Paul’s first major psychotic episode was at the age of 16. After a three day observation he was admitted to a private hospital, diagnosed with schizophrenia. A year later, my parent’s insurance “maxed” out and they were advised to commit him; it was the only option that would ensure they could financially take care of their nine other children. Paul never left the state hospital system, except for short visits home or day outings, until the hospital closings caught up with him in 1998, 22 years later.

Paul was extremely resistant to any type of drug, behavioral or cognitive therapy. While he mellowed over the years, never a day went by without him talking of something that never happened, like being killed by one of his best friends, making millions as a Kung Fu star in Korea, or having 200 children born from his teeth.

He did have some lucid moments. He could ask after my sons and he loved to show me all of the pictures of his nieces and nephews in his wallet. He knew who everyone was, and could follow along with the happenings of our family members over the years. But his conversations were always interwoven with a medley of delusions. Always.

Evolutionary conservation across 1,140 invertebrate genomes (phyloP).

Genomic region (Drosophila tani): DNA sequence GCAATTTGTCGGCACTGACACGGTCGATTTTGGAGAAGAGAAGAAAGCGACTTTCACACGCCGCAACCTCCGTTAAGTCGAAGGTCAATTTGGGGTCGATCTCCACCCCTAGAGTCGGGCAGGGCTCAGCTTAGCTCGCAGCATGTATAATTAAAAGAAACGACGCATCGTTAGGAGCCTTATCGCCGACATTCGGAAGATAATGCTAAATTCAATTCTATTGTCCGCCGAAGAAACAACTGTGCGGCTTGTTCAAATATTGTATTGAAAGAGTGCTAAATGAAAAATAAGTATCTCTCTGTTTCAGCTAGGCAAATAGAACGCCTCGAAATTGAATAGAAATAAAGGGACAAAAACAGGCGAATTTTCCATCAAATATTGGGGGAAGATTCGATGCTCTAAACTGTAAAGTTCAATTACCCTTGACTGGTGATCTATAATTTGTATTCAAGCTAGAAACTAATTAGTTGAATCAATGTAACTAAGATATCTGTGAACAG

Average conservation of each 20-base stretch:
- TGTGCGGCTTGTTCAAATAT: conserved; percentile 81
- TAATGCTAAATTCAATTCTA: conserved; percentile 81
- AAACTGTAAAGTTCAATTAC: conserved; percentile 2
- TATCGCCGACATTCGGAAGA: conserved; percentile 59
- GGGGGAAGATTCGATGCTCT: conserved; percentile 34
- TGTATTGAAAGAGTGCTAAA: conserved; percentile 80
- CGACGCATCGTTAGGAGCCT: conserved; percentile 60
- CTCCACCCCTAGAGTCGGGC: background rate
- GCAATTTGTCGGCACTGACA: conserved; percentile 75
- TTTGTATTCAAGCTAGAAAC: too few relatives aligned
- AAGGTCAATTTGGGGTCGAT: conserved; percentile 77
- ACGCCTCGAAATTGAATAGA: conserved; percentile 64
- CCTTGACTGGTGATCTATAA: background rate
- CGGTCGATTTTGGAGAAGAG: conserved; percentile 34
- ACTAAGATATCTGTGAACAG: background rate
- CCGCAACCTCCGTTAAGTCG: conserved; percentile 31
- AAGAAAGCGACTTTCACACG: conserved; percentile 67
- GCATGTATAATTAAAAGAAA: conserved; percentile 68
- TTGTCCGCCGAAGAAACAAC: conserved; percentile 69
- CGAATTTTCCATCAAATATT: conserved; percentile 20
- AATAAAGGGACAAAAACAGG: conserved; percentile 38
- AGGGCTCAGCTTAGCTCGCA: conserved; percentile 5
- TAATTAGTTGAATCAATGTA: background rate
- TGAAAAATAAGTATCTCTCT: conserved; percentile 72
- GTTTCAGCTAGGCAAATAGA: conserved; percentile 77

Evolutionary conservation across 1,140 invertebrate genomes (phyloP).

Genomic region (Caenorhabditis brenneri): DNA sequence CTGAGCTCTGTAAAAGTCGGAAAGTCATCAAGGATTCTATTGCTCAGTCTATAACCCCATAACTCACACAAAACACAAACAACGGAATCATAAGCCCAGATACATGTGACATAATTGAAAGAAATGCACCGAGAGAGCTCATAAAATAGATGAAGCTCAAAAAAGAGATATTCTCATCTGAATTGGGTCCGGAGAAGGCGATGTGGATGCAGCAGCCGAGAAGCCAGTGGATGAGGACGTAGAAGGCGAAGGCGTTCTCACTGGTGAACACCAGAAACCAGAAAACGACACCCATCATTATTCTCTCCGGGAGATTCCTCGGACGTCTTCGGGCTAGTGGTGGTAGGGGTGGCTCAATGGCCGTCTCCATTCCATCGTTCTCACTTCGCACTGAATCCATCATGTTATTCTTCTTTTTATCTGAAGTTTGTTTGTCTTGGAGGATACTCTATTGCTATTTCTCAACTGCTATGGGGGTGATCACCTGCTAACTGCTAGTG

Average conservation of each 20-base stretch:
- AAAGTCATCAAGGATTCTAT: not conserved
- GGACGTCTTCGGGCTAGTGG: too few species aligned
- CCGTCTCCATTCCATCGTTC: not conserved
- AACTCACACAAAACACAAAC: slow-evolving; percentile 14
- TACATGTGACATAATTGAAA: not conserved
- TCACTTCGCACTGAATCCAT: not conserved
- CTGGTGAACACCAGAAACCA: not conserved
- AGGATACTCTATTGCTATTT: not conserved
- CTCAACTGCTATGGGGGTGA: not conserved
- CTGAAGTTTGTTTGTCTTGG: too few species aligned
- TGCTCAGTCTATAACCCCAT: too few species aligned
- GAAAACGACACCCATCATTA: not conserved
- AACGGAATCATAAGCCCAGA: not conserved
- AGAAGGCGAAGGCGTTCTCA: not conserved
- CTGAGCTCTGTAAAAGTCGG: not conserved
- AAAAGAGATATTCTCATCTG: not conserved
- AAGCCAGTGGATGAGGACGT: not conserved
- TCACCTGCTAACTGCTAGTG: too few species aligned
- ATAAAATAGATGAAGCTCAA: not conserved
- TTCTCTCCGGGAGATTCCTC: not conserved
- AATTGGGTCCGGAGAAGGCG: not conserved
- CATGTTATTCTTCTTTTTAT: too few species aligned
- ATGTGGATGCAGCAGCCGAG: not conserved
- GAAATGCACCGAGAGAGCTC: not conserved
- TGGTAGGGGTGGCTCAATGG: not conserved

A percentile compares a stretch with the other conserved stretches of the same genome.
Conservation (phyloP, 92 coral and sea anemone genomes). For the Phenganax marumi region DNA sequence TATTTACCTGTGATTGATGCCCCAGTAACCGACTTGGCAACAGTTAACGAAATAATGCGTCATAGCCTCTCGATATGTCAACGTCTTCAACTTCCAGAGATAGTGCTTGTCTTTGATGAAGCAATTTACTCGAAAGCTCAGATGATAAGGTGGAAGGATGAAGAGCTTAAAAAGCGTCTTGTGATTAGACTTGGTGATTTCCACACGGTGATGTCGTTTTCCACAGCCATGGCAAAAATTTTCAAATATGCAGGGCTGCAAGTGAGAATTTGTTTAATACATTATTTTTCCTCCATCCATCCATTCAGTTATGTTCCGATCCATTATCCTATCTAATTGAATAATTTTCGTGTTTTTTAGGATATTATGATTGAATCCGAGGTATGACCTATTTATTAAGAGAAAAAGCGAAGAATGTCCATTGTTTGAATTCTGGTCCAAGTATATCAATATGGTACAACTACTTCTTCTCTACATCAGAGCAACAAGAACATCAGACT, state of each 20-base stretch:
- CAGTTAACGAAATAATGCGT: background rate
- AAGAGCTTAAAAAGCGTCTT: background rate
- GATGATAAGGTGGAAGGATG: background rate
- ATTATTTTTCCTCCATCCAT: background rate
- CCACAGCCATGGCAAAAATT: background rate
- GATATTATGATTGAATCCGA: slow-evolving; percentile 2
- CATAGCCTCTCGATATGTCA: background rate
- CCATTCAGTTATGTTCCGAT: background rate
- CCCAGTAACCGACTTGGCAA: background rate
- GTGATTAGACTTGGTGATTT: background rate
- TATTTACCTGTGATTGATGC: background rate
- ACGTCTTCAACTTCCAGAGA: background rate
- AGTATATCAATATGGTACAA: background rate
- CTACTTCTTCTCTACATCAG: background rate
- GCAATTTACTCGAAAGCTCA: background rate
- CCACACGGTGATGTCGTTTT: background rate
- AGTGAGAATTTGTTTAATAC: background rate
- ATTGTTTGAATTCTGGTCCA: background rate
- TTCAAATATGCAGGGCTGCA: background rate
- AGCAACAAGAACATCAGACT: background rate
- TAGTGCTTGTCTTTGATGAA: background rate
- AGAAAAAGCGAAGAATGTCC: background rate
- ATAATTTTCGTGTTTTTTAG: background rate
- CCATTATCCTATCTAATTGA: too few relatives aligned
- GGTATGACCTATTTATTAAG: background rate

My family agonized over Paul’s initial commitment. Paul was my twin. How could I be happy when he was in “there” and I was living a so-called normal life? But I “went on” with my life, as I was told. I moved away, met my husband; I even had my own set of twins, which was a blessing and a curse. It was a constant reminder of the twin life I had lost.